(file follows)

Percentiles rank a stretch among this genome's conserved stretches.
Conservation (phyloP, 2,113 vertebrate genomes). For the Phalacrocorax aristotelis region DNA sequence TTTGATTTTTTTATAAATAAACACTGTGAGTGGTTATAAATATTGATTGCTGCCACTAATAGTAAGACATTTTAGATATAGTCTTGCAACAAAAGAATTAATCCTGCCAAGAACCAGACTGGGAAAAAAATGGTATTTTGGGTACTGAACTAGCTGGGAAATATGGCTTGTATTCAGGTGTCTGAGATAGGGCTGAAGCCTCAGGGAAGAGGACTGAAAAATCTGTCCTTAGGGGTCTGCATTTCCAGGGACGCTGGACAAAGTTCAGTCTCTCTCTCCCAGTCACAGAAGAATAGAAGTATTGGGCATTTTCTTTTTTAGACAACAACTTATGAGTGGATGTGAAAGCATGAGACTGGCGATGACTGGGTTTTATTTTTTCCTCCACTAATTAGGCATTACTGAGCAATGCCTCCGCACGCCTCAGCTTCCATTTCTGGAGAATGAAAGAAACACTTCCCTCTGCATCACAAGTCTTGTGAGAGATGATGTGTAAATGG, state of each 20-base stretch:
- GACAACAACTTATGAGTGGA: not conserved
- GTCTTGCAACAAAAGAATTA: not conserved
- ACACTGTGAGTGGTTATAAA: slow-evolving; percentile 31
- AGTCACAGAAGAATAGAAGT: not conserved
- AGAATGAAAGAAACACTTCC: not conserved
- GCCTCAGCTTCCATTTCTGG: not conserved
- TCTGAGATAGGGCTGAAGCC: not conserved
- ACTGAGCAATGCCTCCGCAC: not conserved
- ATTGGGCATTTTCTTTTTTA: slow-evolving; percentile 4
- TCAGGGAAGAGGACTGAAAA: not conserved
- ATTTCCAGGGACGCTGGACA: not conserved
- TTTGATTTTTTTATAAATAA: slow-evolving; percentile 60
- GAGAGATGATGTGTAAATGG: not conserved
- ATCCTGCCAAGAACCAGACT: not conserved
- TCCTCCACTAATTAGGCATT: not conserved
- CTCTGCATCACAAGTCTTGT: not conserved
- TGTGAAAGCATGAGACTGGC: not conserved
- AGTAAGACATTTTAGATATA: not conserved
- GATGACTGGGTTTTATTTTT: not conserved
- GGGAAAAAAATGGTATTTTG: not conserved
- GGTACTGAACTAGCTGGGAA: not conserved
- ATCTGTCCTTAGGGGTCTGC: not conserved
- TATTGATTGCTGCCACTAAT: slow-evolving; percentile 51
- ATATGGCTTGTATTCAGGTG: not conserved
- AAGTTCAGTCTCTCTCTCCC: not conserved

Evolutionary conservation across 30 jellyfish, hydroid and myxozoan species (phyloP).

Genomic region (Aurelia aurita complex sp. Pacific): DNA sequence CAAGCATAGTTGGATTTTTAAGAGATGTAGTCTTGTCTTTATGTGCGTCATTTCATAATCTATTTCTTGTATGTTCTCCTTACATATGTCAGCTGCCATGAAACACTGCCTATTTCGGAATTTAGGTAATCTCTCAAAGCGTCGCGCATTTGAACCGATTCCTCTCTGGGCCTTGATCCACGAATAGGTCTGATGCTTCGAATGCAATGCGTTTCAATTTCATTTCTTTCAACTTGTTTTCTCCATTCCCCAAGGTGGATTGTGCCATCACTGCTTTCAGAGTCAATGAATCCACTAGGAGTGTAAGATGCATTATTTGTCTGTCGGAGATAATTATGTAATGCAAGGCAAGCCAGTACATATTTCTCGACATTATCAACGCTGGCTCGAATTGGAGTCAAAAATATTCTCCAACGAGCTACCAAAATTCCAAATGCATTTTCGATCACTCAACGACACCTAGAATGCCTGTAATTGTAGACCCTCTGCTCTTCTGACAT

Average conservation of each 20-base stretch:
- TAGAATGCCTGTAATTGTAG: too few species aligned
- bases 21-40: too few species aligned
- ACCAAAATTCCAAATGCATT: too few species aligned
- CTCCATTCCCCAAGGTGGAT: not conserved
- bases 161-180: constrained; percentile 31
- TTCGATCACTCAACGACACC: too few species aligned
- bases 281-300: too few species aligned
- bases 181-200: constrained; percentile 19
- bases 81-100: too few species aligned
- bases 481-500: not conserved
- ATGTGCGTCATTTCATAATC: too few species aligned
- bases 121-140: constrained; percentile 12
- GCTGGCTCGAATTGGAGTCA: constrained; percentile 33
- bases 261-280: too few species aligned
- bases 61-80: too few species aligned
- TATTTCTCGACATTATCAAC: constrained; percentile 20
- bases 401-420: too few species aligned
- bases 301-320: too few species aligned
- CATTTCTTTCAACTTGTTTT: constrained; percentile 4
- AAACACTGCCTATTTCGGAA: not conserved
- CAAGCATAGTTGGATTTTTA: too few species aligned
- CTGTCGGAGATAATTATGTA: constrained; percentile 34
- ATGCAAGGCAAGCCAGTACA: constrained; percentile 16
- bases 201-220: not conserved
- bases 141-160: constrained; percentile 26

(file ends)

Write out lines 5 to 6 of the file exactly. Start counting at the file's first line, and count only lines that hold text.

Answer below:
- ACACTGTGAGTGGTTATAAA: slow-evolving; percentile 31
- AGTCACAGAAGAATAGAAGT: not conserved